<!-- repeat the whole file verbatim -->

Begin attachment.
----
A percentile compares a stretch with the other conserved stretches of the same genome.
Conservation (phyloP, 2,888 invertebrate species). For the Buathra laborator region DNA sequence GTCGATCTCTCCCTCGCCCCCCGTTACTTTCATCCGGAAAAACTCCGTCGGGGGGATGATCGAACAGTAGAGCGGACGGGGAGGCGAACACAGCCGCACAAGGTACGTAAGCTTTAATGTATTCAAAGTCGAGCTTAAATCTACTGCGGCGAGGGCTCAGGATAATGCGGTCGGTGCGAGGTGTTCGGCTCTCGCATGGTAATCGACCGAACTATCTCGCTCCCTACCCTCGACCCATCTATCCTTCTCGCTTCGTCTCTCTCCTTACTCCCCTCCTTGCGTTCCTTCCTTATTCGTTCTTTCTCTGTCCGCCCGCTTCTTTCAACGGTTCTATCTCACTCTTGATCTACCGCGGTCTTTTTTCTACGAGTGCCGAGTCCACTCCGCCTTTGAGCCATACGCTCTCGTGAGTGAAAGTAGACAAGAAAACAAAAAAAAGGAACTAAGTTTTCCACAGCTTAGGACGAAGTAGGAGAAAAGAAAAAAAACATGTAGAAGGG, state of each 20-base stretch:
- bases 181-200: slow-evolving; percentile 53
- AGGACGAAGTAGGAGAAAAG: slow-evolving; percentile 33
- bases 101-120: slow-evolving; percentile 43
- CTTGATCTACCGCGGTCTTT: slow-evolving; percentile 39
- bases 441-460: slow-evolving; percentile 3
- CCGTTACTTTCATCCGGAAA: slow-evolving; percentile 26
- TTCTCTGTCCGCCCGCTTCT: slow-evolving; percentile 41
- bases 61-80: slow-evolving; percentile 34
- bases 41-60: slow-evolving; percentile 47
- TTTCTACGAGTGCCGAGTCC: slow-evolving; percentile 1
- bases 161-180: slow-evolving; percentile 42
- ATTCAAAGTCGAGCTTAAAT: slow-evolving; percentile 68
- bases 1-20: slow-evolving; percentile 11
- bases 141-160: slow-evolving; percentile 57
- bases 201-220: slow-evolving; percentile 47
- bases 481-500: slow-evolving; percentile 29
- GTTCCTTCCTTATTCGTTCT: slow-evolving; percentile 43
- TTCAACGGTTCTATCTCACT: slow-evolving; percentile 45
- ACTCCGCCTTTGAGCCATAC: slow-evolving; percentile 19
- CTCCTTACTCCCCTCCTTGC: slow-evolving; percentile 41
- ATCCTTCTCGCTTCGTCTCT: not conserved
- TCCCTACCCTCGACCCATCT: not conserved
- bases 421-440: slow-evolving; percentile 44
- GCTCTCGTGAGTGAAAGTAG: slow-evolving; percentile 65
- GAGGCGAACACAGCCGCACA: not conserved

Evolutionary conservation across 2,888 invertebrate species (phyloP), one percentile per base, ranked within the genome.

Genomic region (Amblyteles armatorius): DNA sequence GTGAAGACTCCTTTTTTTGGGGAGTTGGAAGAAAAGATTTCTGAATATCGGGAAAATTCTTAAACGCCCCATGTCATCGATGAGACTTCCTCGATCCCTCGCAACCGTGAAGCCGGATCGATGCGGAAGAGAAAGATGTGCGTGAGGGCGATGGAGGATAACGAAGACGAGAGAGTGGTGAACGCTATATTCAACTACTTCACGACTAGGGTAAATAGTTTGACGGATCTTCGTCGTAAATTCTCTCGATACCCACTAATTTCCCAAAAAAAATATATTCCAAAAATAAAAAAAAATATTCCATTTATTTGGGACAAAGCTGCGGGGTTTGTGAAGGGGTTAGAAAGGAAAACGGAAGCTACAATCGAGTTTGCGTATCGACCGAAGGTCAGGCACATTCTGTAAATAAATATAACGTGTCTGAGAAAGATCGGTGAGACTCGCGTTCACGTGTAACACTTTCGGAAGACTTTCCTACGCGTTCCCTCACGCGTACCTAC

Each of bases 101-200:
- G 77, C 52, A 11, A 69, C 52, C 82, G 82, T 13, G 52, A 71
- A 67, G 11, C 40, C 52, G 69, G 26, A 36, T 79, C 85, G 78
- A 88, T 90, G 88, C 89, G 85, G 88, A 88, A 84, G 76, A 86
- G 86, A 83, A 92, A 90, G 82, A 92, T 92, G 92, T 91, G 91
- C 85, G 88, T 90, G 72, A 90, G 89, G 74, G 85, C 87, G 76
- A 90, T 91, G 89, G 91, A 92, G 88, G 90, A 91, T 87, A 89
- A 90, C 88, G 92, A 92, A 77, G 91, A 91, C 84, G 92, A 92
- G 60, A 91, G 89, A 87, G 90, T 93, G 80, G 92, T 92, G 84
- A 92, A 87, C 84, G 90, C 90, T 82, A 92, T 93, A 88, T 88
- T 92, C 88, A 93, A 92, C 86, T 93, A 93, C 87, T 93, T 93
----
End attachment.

A percentile compares a stretch with the other conserved stretches of the same genome.
Conservation (phyloP, 2,888 invertebrate species). For the Buathra laborator region DNA sequence GTCGATCTCTCCCTCGCCCCCCGTTACTTTCATCCGGAAAAACTCCGTCGGGGGGATGATCGAACAGTAGAGCGGACGGGGAGGCGAACACAGCCGCACAAGGTACGTAAGCTTTAATGTATTCAAAGTCGAGCTTAAATCTACTGCGGCGAGGGCTCAGGATAATGCGGTCGGTGCGAGGTGTTCGGCTCTCGCATGGTAATCGACCGAACTATCTCGCTCCCTACCCTCGACCCATCTATCCTTCTCGCTTCGTCTCTCTCCTTACTCCCCTCCTTGCGTTCCTTCCTTATTCGTTCTTTCTCTGTCCGCCCGCTTCTTTCAACGGTTCTATCTCACTCTTGATCTACCGCGGTCTTTTTTCTACGAGTGCCGAGTCCACTCCGCCTTTGAGCCATACGCTCTCGTGAGTGAAAGTAGACAAGAAAACAAAAAAAAGGAACTAAGTTTTCCACAGCTTAGGACGAAGTAGGAGAAAAGAAAAAAAACATGTAGAAGGG, state of each 20-base stretch:
- bases 181-200: slow-evolving; percentile 53
- AGGACGAAGTAGGAGAAAAG: slow-evolving; percentile 33
- bases 101-120: slow-evolving; percentile 43
- CTTGATCTACCGCGGTCTTT: slow-evolving; percentile 39
- bases 441-460: slow-evolving; percentile 3
- CCGTTACTTTCATCCGGAAA: slow-evolving; percentile 26
- TTCTCTGTCCGCCCGCTTCT: slow-evolving; percentile 41
- bases 61-80: slow-evolving; percentile 34
- bases 41-60: slow-evolving; percentile 47
- TTTCTACGAGTGCCGAGTCC: slow-evolving; percentile 1
- bases 161-180: slow-evolving; percentile 42
- ATTCAAAGTCGAGCTTAAAT: slow-evolving; percentile 68
- bases 1-20: slow-evolving; percentile 11
- bases 141-160: slow-evolving; percentile 57
- bases 201-220: slow-evolving; percentile 47
- bases 481-500: slow-evolving; percentile 29
- GTTCCTTCCTTATTCGTTCT: slow-evolving; percentile 43
- TTCAACGGTTCTATCTCACT: slow-evolving; percentile 45
- ACTCCGCCTTTGAGCCATAC: slow-evolving; percentile 19
- CTCCTTACTCCCCTCCTTGC: slow-evolving; percentile 41
- ATCCTTCTCGCTTCGTCTCT: not conserved
- TCCCTACCCTCGACCCATCT: not conserved
- bases 421-440: slow-evolving; percentile 44
- GCTCTCGTGAGTGAAAGTAG: slow-evolving; percentile 65
- GAGGCGAACACAGCCGCACA: not conserved

Evolutionary conservation across 2,888 invertebrate species (phyloP), one percentile per base, ranked within the genome.

Genomic region (Amblyteles armatorius): DNA sequence GTGAAGACTCCTTTTTTTGGGGAGTTGGAAGAAAAGATTTCTGAATATCGGGAAAATTCTTAAACGCCCCATGTCATCGATGAGACTTCCTCGATCCCTCGCAACCGTGAAGCCGGATCGATGCGGAAGAGAAAGATGTGCGTGAGGGCGATGGAGGATAACGAAGACGAGAGAGTGGTGAACGCTATATTCAACTACTTCACGACTAGGGTAAATAGTTTGACGGATCTTCGTCGTAAATTCTCTCGATACCCACTAATTTCCCAAAAAAAATATATTCCAAAAATAAAAAAAAATATTCCATTTATTTGGGACAAAGCTGCGGGGTTTGTGAAGGGGTTAGAAAGGAAAACGGAAGCTACAATCGAGTTTGCGTATCGACCGAAGGTCAGGCACATTCTGTAAATAAATATAACGTGTCTGAGAAAGATCGGTGAGACTCGCGTTCACGTGTAACACTTTCGGAAGACTTTCCTACGCGTTCCCTCACGCGTACCTAC

Each of bases 101-200:
- G 77, C 52, A 11, A 69, C 52, C 82, G 82, T 13, G 52, A 71
- A 67, G 11, C 40, C 52, G 69, G 26, A 36, T 79, C 85, G 78
- A 88, T 90, G 88, C 89, G 85, G 88, A 88, A 84, G 76, A 86
- G 86, A 83, A 92, A 90, G 82, A 92, T 92, G 92, T 91, G 91
- C 85, G 88, T 90, G 72, A 90, G 89, G 74, G 85, C 87, G 76
- A 90, T 91, G 89, G 91, A 92, G 88, G 90, A 91, T 87, A 89
- A 90, C 88, G 92, A 92, A 77, G 91, A 91, C 84, G 92, A 92
- G 60, A 91, G 89, A 87, G 90, T 93, G 80, G 92, T 92, G 84
- A 92, A 87, C 84, G 90, C 90, T 82, A 92, T 93, A 88, T 88
- T 92, C 88, A 93, A 92, C 86, T 93, A 93, C 87, T 93, T 93